Without libraries, I would not be the person I am today. Without free access to books that libraries (and taxes) provide, I would have been bereft indeed as a child. My family only owned a couple of copies of the Bible foisted on my father by Baptist grandmother and volumes of novels from the Book of the Month Club, in highly excerpted form.

For me, as you can surmise, libraries represented Paradise. I spent many hours in the public library, huddled with books stacked all around me. I first learned of the horrors of the Holocaust in my school library. And I handled antique cookbooks from the sixteenth-century at the Library of Congress. I even became a librarian in middle age.

I can’t help but see libraries as mystical places, where other worlds appear and disappear, where where heroes and villains fight it out in fiction or real wars, where I might learn to decipher the mysteries and questions blowing through my life, where dreaming becomes permissible and incarnate.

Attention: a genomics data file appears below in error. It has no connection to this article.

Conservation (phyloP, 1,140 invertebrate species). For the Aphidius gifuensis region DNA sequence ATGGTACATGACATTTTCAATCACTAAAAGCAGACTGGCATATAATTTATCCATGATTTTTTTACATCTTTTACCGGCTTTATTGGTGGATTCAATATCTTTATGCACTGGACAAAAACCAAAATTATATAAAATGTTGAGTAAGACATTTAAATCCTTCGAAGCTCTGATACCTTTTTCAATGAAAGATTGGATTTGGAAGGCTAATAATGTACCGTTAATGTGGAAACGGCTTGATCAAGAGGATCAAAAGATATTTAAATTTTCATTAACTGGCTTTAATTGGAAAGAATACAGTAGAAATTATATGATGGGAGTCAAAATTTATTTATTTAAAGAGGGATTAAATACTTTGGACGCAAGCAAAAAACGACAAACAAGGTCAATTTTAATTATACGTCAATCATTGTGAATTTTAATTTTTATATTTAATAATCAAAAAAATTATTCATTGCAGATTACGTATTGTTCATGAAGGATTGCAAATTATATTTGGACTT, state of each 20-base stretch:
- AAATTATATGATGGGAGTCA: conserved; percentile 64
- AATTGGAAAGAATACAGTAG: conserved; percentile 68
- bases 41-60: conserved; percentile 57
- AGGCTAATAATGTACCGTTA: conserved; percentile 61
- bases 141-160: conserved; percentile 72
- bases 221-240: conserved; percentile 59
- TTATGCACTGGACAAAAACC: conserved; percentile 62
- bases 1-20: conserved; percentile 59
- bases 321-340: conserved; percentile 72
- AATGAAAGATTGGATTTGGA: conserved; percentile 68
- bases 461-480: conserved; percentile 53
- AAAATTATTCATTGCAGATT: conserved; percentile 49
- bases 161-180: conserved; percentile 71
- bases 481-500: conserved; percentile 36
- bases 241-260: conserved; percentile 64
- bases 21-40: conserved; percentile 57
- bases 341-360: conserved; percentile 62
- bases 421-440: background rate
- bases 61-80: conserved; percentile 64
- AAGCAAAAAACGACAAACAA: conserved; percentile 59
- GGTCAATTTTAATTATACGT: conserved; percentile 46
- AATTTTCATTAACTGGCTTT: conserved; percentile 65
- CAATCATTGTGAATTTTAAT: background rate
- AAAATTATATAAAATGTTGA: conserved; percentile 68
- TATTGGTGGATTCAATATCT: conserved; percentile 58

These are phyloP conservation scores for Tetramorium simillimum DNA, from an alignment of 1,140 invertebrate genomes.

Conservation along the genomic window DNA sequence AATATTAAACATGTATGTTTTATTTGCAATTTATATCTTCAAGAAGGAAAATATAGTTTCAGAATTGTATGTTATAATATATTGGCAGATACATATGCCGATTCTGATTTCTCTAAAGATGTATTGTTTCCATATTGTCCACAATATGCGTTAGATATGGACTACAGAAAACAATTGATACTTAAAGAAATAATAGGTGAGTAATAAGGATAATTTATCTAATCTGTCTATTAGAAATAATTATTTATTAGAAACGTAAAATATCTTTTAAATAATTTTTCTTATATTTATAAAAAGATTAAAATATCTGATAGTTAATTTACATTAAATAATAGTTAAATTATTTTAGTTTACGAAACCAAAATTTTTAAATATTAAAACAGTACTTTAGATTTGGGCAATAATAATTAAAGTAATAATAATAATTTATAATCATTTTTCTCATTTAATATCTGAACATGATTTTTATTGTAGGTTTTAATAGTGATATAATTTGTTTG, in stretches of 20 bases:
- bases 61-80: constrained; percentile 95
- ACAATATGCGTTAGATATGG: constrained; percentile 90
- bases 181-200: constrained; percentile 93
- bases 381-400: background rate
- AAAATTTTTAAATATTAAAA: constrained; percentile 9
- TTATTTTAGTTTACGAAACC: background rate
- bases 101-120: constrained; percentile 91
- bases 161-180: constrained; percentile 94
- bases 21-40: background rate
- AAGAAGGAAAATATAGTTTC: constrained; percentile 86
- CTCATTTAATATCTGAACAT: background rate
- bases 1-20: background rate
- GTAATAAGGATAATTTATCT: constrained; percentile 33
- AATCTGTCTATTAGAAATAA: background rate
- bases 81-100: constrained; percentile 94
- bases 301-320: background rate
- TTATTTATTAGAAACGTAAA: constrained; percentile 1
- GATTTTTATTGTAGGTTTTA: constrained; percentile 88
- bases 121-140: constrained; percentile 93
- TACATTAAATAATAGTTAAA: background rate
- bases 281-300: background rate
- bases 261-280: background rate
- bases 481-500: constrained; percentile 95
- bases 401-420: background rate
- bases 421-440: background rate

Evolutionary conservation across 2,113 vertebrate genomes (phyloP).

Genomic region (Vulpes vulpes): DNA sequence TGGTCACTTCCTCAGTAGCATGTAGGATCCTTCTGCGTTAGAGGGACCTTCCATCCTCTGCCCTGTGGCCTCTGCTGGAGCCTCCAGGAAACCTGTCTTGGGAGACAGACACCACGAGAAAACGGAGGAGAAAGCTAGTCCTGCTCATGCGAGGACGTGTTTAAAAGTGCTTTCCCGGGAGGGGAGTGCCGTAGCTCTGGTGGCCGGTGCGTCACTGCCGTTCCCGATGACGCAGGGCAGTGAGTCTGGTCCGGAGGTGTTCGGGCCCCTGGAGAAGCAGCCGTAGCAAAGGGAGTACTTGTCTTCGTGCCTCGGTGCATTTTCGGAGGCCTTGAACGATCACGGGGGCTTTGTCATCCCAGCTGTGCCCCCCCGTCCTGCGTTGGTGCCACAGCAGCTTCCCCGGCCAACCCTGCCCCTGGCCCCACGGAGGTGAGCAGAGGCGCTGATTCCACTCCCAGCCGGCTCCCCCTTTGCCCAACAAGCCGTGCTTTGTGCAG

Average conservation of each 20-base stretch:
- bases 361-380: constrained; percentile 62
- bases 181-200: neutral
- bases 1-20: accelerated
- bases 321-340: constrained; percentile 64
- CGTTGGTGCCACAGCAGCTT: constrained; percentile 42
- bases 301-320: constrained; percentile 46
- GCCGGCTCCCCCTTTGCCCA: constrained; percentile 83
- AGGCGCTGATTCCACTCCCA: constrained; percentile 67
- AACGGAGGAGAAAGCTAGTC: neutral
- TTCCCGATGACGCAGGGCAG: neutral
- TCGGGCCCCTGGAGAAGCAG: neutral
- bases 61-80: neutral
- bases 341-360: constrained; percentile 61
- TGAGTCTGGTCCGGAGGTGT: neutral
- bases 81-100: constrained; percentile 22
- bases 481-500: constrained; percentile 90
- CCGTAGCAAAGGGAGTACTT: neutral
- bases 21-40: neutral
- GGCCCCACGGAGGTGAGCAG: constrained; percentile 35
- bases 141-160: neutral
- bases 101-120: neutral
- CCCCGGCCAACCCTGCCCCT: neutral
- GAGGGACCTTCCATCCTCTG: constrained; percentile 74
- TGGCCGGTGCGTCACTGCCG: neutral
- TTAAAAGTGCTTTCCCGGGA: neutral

And so for a recent assignment for a photography class, I wandered through the stacks and into nooks and crannies in the local university library.*

The iconic card catalog, the first step to exploration, now extinct (Photo credit: C. Bertelsen)

Rare books, or libraries as museums (Photo credit: C. Bertelsen)

Stairwell reminiscent of Escher, complete with feet (Photo credit: C. Bertelsen)

Studying alone, seeing the light (Photo credit: C. Bertelsen)

An isolated carrel, a place to burrow into (Photo credit: C. Bertelsen)

Reflections (Photo credit: C. Bertelsen)

The new card catalog (Photo credit: C. Bertelsen)

Special Collections, where the old, rare books live (Photo credit: C. Bertelsen)

One of many globes throughout the library, an artifact in itself (Photo credit: C. Bertelsen)

* With thanks to Dean Tyler Walters and Associate Dean Brian Matthews for permission to photograph.

© 2012 C. Bertelsen

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I am a cook who loves to write. And I am a writer who loves to cook.

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